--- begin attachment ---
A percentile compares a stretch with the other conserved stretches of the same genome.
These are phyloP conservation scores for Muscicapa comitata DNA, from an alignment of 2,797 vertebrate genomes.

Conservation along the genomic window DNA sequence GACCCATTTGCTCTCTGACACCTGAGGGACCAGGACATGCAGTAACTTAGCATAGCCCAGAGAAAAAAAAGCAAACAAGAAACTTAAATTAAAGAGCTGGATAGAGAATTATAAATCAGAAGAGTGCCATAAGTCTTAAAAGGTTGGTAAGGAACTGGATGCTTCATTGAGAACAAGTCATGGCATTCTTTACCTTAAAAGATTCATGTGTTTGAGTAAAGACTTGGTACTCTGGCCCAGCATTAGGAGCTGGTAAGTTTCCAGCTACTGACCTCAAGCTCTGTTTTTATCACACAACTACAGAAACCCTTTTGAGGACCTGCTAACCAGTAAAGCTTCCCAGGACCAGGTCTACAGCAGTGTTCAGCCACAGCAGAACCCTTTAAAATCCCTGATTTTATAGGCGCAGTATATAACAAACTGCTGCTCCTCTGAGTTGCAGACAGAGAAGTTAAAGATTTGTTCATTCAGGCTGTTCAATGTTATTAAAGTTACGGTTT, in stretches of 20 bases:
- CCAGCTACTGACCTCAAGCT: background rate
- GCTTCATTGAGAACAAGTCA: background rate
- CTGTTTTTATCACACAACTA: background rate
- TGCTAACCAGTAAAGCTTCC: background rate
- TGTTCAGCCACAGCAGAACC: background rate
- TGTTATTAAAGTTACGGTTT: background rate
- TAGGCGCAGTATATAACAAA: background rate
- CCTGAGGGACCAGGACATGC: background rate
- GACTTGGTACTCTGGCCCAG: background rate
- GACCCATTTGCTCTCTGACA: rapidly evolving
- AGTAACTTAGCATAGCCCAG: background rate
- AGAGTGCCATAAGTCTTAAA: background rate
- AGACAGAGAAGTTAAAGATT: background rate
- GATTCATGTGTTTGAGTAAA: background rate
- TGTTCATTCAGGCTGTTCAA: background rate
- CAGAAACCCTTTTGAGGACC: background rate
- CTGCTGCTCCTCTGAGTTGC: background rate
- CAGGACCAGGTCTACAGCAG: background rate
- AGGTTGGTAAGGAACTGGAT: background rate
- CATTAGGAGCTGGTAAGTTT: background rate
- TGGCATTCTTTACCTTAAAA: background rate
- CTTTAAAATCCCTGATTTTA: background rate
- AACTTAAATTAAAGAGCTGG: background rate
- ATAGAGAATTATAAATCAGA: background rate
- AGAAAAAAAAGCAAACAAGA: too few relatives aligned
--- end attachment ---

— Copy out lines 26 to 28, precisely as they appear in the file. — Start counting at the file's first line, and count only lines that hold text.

- AACTTAAATTAAAGAGCTGG: background rate
- ATAGAGAATTATAAATCAGA: background rate
- AGAAAAAAAAGCAAACAAGA: too few relatives aligned